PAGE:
Students as Stakeholders

What's the benefit for hiring companies?

Photo of three smiling people.

Employers that hire from Turing come back for more. Slalom has hired 35 since 2019. McKinsey has hired 15 since 2018. Ibotta has hired 11 since 2018. And there’s a reason why.

The talent that comes out of Turing is technically sound, but on top of that, they are exceptional people.

Nowhere else can you find a pool of software developers who know how to work hard, work smart, and care about others. It isn’t about how much technical knowledge they have, but how they show up in the world to use it. Yes, they speak the programming languages, but collaboration and iteration are the real gems mined. That’s also why Turing grads progress so quickly in their careers. Five years out, you won’t find any of them with the title of junior developer. They rapidly rise the ranks once they leave our doors.

Want to launch your career in tech at Turing? Attend a Try Coding Workshop to get a taste of what a software developer does.

It all stems from a singular root: Turing as a non-profit with students as stakeholders.

When Jeff Casimir founded Turing in 2014, he deliberately went against the grain in terms of the typical tech monetization model. “I’m not sure that education and business go together in the way that tech people approach business,” he explains. “When investors put money in, they expect to get multiples of that money back out. They are sucking the oxygen out of the atmosphere.” While this restricted airflow may suffice for other, more churn-and-burn-type bootcamps, it isn’t conducive to creating an environment like Turing, in which students are given ample space and optimal conditions to flourish and thrive.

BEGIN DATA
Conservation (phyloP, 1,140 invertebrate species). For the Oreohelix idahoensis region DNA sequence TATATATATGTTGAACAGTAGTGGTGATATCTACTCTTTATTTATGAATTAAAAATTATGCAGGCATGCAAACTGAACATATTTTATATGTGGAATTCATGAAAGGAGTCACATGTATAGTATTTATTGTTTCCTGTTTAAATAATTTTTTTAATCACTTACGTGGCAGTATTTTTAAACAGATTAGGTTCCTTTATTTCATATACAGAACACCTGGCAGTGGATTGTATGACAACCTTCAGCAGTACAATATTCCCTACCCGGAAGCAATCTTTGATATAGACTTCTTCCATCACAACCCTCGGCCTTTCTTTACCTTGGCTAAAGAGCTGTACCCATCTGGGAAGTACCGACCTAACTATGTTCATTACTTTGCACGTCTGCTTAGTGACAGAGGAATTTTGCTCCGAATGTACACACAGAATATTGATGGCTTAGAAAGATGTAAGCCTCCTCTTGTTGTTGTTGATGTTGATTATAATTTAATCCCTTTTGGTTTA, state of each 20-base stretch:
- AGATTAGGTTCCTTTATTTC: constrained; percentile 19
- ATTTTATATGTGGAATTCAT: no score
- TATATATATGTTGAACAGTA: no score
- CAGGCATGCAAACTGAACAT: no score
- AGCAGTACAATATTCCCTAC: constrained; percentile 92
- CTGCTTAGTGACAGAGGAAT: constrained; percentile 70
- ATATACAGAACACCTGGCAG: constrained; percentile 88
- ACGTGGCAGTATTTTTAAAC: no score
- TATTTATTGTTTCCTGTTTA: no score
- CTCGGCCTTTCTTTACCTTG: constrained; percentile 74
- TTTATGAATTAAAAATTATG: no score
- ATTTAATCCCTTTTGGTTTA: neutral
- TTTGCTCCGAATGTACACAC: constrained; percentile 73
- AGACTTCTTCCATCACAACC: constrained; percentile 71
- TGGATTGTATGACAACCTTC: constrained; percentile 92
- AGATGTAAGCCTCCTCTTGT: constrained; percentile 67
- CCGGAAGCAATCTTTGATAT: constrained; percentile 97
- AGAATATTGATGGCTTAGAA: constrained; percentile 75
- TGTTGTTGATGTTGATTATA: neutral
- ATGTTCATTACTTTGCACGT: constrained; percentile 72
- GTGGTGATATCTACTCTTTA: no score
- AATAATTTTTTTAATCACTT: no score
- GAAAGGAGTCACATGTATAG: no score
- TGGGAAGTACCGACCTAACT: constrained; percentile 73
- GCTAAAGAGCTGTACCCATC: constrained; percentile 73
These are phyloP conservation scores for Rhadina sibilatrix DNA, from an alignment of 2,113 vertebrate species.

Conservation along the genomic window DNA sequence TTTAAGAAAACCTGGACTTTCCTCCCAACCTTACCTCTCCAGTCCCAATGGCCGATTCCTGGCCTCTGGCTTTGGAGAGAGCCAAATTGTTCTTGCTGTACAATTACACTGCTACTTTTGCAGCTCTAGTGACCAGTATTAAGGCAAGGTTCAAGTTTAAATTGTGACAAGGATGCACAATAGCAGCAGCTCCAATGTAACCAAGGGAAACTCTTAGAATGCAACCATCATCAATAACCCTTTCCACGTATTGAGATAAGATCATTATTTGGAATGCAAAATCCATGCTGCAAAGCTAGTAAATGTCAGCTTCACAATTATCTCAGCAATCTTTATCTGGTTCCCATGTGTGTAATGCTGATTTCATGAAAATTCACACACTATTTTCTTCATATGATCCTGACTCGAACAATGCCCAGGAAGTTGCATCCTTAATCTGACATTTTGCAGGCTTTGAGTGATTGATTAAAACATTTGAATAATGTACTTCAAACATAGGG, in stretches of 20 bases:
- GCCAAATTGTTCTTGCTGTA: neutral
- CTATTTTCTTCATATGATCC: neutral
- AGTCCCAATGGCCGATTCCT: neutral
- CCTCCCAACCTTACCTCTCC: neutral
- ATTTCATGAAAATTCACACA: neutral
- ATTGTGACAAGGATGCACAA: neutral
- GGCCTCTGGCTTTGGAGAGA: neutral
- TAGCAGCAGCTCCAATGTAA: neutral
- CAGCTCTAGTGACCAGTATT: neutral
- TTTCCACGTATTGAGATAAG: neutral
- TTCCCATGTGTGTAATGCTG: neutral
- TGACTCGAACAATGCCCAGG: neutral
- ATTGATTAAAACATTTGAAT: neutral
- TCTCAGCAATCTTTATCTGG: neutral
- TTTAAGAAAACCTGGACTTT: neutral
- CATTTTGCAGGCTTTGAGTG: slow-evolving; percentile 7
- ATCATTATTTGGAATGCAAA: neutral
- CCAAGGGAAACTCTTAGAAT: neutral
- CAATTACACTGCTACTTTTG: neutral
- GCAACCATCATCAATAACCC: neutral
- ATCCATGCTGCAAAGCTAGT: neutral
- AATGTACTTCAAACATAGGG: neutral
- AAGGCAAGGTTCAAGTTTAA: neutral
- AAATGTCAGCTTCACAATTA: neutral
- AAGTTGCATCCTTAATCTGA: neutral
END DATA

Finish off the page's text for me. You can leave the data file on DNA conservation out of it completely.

“We’re a nonprofit because it’s the right thing for our students. We create and maintain an ecosystem where the money they put in is spent on their education, not on appeasing investors.”

Being a nonprofit holds Turing accountable. There is no venture capitalist funding. Only a relentless desire to serve students and deliver the highest level of education responsive to the industry. Outside of his ethical stance and hard no on letting the wrong priorities occupy vital lung space, Jeff says, “We do what we think is right. We make good decisions in the best interests of our students. How do we get them in and set them up for success? The success of a student today leads to a student tomorrow.”

That success now measures over 1,300 graduates working in nearly 500 companies.

Turing is stronger than ever seven years in. For Jeff, the formation of Turing—as a nonprofit, specifically—is about creating a lasting legacy. Something that endures. Something that can’t be sold. Something with serious staying power. This uncompromised bedrock breeds an ilk of people with strong ethics who work hard and help the other people around them do their best work. An undivided focus on students as the top priority makes all the difference when it comes to the people we produce and what they go on to produce for you.

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